With apologies to Alexander Hamilton and his hatchet men in the pamphlet wars, part of this seems quite appropriate today:
At length this Cataline stands confessed in all his villainy—His inveterate hatred of the Constitution of the United States has long been displayed in one steady undeviating course of hostility to every measure which the solid interests of the Union demand—His political perfidiousness and intrigues are also pretty generally known, and even his own party have avowed their jealousy and fear of a character, which, to great talents adds the deepest dissimulation and an entire devotion to self-interest, and self-aggrandizement—But there is a NEW TRAIT in this man’s character, to be unfolded to the view of an indignant public!—His abandoned profligacy, and the numerous unhappy wretches, who have fallen victims to this accomplished and but too successful debauchee, have indeed been long known to those whom familiar habits of vice, or the amiable offices of humanity have led to the wretched haunts of female prostitution—But it is time to draw aside the curtain in which he has thus far been permitted to conceal himself by the forbearance of his enemies, by the anxious interference of his friends, and much more by his own crafty contrivances and unbounded prodigality.
Actor Leslie Odom Jr. accepts the award for Best Performance by an Actor in a Leading Role in a Musical in ‘Hamilton’ onstage during the 70th Annual Tony Awards at The Beacon Theatre on June 12, 2016 in New York City.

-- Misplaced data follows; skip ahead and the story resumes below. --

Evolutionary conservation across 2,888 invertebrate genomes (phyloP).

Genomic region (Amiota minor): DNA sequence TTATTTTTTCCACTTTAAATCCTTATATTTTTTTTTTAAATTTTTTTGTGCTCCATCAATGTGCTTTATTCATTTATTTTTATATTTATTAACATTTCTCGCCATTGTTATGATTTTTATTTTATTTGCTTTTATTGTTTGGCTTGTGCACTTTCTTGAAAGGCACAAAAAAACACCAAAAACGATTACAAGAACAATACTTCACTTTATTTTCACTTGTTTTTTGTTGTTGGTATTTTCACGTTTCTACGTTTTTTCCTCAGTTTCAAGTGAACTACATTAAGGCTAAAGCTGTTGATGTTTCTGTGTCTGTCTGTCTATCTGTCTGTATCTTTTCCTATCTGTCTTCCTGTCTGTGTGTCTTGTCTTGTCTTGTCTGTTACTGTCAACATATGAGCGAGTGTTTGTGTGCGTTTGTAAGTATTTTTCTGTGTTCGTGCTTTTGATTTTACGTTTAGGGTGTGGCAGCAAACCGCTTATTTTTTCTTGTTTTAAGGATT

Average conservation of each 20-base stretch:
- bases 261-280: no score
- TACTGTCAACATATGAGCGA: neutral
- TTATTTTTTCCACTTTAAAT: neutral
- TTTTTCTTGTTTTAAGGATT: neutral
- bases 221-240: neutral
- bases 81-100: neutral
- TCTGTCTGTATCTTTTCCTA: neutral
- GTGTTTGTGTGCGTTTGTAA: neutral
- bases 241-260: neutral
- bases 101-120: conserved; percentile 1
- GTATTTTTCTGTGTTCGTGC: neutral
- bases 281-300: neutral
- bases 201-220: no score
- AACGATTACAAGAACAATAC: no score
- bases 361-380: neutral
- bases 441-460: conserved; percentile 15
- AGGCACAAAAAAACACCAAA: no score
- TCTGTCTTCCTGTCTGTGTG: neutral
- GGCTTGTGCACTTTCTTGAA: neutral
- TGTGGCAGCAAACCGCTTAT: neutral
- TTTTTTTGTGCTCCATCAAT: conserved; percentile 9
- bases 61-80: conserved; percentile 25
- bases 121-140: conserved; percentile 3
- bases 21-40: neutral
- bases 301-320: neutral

So I’ve been doing a lot of reading about Aaron Burr lately, for, well, reasons.
There’s a great bio by Nancy Isenberg called “Fallen Founder” which tries to cut through a lot of the BS and spin and recover the real Burr. I also highly recommend “The Heartbreak of Aaron Burr” by H.W. Brands, which uses a ton of excerpt from the letters between Burr and his daughter Theodosia, which really give you sense of them are real people.
Isenberg also wrote this article for the Washington Post, calling out some of the inaccuracies in the play’s portray of Burr. Which is understandable. But I can’t help but think that one of the play’s great accomplishments is that even as it places Burr in the villain’s role, Leslie Odom, Jr.’s titanic portrayal of Burr makes us want to love him, inspires us to look at him anew, and I’m betting will go further towards kicking off a Burr reappraisal than any other work in the last 250 years.
It’s not dissimilar to the effect the play Amadeus has on the reputation of the composer Salieri; the play’s version of Salieri may bear little historical relation to the actual man, yet it creates an idea of Salieri with enormous staying power.
That’s the power of fiction.